Why are strength gains stability-specific? Part 2

NOTE: In Part 1 we discussed external load stability and machines vs. free weights.

Comparing training with stable or unstable machines

In some training studies, different types of machines have been compared with one another, where one type of machine makes use of fixed bar paths and the other type of machine uses cables that allow freedom of movement, to perform essentially the same multi-joint exercise (Spennewyn, 2008; Cacchio et al. 2008).

Strength gains are different between the two types of machine, and there is again definite evidence of stability-specific gains in strength going in both directions (Cacchio et al. 2008).

Interestingly, these studies also show that gains in dynamic strength when tested in the machine on which the training was performed are much higher when training with the cable machines than when training with fixed bar path machines (Spennewyn, 2008; Cacchio et al. 2008).

This suggests that there may well be a learning component inherent in using the cable machines that contributes substantially to the gains in strength.

Indeed, Cacchio et al. (2008) did note that training with the cable machines led to beneficial alterations in the EMG amplitudes of the stabilizers and of the antagonist muscles, while training with the fixed bar path machines did not.

We will come back to this point later on.

Comparing training on stable and unstable surfaces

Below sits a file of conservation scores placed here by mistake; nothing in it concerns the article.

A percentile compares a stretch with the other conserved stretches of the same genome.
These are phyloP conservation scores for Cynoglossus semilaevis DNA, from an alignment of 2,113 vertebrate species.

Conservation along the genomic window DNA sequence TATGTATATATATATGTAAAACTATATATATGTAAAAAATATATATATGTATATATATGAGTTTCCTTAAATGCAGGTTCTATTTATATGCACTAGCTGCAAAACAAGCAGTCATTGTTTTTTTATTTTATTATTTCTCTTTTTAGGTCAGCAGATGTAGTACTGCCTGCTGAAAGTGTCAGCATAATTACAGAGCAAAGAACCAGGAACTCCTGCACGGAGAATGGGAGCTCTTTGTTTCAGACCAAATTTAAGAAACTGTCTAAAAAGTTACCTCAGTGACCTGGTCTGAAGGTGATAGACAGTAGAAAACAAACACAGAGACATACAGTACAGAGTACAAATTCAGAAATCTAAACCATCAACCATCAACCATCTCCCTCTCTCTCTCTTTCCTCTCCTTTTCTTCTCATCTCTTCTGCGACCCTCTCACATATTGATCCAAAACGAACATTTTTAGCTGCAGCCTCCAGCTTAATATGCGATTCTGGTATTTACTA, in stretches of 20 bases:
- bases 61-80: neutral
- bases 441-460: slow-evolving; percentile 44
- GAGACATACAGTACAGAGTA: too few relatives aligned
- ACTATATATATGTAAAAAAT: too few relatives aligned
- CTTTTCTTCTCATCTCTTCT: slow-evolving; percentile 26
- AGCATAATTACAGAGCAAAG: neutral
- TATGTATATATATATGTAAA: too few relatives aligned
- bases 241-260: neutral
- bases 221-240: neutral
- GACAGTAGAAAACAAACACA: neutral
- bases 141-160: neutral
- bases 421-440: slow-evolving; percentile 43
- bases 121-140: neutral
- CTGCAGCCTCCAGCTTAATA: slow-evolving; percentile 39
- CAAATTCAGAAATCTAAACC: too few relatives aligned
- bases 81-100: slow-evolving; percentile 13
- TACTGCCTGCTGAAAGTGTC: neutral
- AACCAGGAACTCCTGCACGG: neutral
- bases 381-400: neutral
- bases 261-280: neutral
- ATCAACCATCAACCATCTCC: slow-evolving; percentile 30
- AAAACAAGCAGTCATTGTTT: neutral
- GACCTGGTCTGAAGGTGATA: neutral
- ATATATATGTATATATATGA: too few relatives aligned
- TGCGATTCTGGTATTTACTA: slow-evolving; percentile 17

The advantages and disadvantages of unstable surface training have been discussed ad nauseam (e.g. Hubbard, 2010; Behm & Sanchez, 2013). Here, I want to focus on if strength gains are stability-specific. To do this, we can look at studies exploring:

  1. Training with stable vs. unstable surfaces, then testing strength on stable surfaces
  2. Training with stable vs. unstable surfaces, then testing an athletic ability

#1. Comparisons of training on stable vs. unstable surfaces on strength on stable surfaces

Very few studies have compared the effects of training on stable vs. unstable surfaces on strength on stable surfaces. Those that have are summarized in a recent systematic review (Behm et al. 2015), although the measures used to test strength were not differentiated from one another, which makes the results difficult to interpret.

The most stable surface typically measured in studies is maximum isometric force, using a dynamometer. Training on unstable surfaces tends to produce similar gains in maximum isometric force as training on stable surfaces (Kibele & Behm, 2009; Sparkes & Behm, 2010; Prieske et al. 2016).

The second most stable surface typically measured in studies is maximum dynamic force, using the strength exercise used in the stable-surface training group, such as 1RM bench press (Cowley et al. 2007; Marinković et al. 2012; Premkumar et al. 2012; Maté-Muñoz et al. 2014), 3RM bench press (Sparkes & Behm, 2010), 6RM bench press (Saeterbakken et al. 2016), 1RM back squat (Marinković et al. 2012; Maté-Muñoz et al. 2014), and 3RM back squat (Sparkes & Behm, 2010). Training on unstable surfaces seems to produce similar gains in dynamic strength in the exercise used during training, compared to training with the same exercise on stable surfaces.